The list of passenger cars sent to the scrap heap keeps getting longer. The Dodge Dart and Chrysler 200 are goners, Ford models including the Fusion and Fiesta are going to be finished, and last month General Motors Co. announced plans to cull the Buick LaCrosse, Chevrolet Impala and others. But as Detroit kills off slow-selling sedans, there's one niche that's hung on: retro-styled, testosterone-fueled reincarnations of muscle cars introduced in the 1960s and 1970s.

"What's dying is the commoditized, four-door nothingburger, no-personality cars," said Tim Kuniskis, who ran the Dodge brand at Fiat Chrysler Automobiles NV from 2013 to early 2018, before taking over Jeep North America. Muscle cars "have a really well-defined personality and positioning."

They also command respectable revenue. Fiat Chrysler, which kicked off the sedan-slashing trend in early 2016, commands an average transaction price of around $36,000 for its muscular Dodge Challenger. It might not be enough to match the fat margins on the trucks and SUVs that have become the focus for Detroit, but these powerful throwbacks can be still be moneymakers. And that can help big automakers finance their shift to a more electric future-especially since the initial investment on developing a Challenger (on the same platform since 2008) or a Dodge Charger (2011) has long since been paid off.

Looking for growth in muscle cars still might be a bit of a stretch. Fiat Chrysler expects to sell roughly 65,000 Challengers this year, about the same as last year and just below the record 66,000 reached in 2015. Sales of the four-door Charger dropped 11 percent this year through November.

Still, compared with the death spiral that's consumed sedans, the Dodge muscle cars are doing alright. Retail sales of large passenger cars, a segment that includes the Nissan Maxima and Chevy Impala, is down 21 percent in 2018, according to J.D. Power. The Ford Mustang, the top-selling muscle car in America, was down a modest 3.6 percent through last month.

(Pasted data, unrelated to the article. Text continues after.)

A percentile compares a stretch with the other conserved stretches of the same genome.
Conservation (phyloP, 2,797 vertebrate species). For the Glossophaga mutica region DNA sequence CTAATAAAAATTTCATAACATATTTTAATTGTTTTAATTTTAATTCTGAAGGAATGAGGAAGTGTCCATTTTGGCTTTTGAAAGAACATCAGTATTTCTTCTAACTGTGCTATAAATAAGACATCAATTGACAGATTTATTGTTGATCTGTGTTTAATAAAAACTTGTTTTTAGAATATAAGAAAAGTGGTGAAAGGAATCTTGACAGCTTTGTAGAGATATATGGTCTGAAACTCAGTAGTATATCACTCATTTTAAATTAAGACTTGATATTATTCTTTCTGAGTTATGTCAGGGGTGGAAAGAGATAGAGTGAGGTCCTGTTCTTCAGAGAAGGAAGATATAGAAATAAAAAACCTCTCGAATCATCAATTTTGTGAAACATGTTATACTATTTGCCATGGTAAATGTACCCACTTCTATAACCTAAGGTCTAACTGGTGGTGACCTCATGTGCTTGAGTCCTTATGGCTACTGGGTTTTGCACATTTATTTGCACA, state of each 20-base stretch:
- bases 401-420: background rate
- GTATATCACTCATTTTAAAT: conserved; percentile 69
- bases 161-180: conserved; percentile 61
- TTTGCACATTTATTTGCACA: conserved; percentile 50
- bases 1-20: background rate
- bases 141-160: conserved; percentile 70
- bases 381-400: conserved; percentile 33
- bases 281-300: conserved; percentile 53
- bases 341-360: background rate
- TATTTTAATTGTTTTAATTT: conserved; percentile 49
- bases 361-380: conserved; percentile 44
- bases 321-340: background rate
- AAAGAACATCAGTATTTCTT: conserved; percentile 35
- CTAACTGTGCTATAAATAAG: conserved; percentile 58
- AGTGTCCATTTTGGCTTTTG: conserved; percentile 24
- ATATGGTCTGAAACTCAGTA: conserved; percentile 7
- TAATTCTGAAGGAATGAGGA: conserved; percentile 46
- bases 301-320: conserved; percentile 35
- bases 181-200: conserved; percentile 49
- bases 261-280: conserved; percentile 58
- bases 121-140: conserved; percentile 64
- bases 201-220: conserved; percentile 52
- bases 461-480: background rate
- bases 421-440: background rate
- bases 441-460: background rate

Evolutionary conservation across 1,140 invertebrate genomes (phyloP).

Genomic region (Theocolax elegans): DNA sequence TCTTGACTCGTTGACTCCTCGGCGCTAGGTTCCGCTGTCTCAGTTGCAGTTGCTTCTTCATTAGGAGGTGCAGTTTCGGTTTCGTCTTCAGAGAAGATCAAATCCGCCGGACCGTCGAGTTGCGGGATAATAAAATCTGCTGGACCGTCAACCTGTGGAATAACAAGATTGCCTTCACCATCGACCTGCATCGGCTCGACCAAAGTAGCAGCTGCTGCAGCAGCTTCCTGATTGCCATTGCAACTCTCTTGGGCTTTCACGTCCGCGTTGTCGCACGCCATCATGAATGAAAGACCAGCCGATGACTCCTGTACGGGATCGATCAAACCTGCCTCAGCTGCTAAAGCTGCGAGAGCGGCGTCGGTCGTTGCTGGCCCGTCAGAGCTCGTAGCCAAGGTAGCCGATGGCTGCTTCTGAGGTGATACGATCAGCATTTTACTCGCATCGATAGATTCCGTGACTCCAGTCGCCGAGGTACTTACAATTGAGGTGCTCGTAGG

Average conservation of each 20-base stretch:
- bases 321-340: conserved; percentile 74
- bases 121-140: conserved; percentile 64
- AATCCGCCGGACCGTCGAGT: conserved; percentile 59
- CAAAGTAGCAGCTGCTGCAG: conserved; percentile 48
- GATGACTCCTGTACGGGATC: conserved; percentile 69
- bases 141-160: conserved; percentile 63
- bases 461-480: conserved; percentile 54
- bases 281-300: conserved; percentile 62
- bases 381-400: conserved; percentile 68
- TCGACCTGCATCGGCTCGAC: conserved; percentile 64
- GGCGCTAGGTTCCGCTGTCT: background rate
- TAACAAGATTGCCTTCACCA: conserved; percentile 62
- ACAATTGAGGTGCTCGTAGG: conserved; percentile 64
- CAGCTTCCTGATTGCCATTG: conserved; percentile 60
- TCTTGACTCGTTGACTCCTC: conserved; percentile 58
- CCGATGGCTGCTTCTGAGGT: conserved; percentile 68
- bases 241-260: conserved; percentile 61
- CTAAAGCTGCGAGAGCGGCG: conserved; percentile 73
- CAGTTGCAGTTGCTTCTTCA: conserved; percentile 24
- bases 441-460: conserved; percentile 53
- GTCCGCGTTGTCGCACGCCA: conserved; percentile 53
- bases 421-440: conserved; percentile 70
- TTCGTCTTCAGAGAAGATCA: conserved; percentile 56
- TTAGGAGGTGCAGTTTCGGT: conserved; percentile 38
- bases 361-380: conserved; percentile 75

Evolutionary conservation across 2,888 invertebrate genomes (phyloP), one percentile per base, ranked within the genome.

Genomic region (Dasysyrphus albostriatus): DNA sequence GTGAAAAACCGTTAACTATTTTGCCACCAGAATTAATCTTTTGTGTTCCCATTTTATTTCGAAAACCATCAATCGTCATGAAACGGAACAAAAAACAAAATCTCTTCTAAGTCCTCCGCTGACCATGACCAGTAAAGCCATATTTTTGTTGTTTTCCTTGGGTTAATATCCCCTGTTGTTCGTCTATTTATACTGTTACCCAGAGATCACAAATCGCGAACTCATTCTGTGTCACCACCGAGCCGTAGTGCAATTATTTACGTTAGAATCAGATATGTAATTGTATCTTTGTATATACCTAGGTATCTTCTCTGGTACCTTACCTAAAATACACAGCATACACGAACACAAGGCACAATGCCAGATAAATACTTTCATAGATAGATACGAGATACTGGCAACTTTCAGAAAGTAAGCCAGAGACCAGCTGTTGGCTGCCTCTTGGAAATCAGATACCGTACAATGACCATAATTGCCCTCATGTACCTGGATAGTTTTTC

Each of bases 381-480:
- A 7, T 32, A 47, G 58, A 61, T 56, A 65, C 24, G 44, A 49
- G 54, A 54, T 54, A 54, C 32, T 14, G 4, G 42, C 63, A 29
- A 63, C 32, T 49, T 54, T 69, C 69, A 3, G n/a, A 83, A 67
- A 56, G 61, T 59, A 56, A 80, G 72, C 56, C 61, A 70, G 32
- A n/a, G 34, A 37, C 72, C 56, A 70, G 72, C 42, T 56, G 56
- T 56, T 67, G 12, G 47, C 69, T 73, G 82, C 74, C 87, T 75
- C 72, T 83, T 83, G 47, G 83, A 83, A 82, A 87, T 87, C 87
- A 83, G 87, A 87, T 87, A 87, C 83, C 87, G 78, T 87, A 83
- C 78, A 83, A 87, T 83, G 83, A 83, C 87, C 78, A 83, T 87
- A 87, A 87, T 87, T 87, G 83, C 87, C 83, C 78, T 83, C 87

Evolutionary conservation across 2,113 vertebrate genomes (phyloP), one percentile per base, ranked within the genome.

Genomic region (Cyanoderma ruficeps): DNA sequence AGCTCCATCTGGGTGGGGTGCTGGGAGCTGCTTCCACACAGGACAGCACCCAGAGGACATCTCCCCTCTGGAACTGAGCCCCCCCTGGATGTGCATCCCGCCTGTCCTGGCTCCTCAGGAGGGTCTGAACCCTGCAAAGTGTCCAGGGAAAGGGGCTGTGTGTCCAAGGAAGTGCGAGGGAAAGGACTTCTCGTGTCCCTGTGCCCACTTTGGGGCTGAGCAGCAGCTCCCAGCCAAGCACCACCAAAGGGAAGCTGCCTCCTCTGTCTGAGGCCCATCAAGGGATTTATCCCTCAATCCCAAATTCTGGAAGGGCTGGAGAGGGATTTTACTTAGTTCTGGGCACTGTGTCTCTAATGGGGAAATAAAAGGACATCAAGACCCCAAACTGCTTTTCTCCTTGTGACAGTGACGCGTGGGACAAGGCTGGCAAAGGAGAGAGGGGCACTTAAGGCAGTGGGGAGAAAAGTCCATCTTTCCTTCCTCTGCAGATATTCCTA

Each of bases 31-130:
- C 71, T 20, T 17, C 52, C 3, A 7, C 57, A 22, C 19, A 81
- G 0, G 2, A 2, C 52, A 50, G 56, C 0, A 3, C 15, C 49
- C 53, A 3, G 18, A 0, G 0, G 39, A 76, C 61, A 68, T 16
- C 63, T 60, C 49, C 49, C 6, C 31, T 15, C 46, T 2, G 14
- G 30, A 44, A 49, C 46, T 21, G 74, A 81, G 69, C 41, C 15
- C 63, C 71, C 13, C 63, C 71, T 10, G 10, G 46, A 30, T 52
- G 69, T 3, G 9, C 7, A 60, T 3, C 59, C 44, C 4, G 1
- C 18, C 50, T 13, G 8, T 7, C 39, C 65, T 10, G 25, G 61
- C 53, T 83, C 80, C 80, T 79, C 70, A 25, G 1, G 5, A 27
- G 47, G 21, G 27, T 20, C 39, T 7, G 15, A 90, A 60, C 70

Fiat Chrysler, with less cash to plow into new models than its Detroit rivals, revitalized the Dodge brand by appealing to core drag-racing enthusiasts and regularly one-ups itself with more powerful engine variants with sinister names-Hellcat, Demon, Redeye-that boost horsepower. "There's almost been a resurgence with some of the younger [people], even kids that aren't of driving age that are interested in those products," said Jeff Schuster, senior vice president of forecasting for LMC Automotive. "Those kind of special additions and add-ons have really put some life into the vehicles."

David Kelleher, a Philadelphia-area Jeep, Ram and Chrysler dealer who has a marketing agreement with several basketball and football players from the Philadelphia 76ers and Philadelphia Eagles, finds that 20-something athletes often opt for Challengers and Chargers over higher-volume models. "The kids think it's the coolest thing going," Kelleher said. "Those are cars that say something about who you are."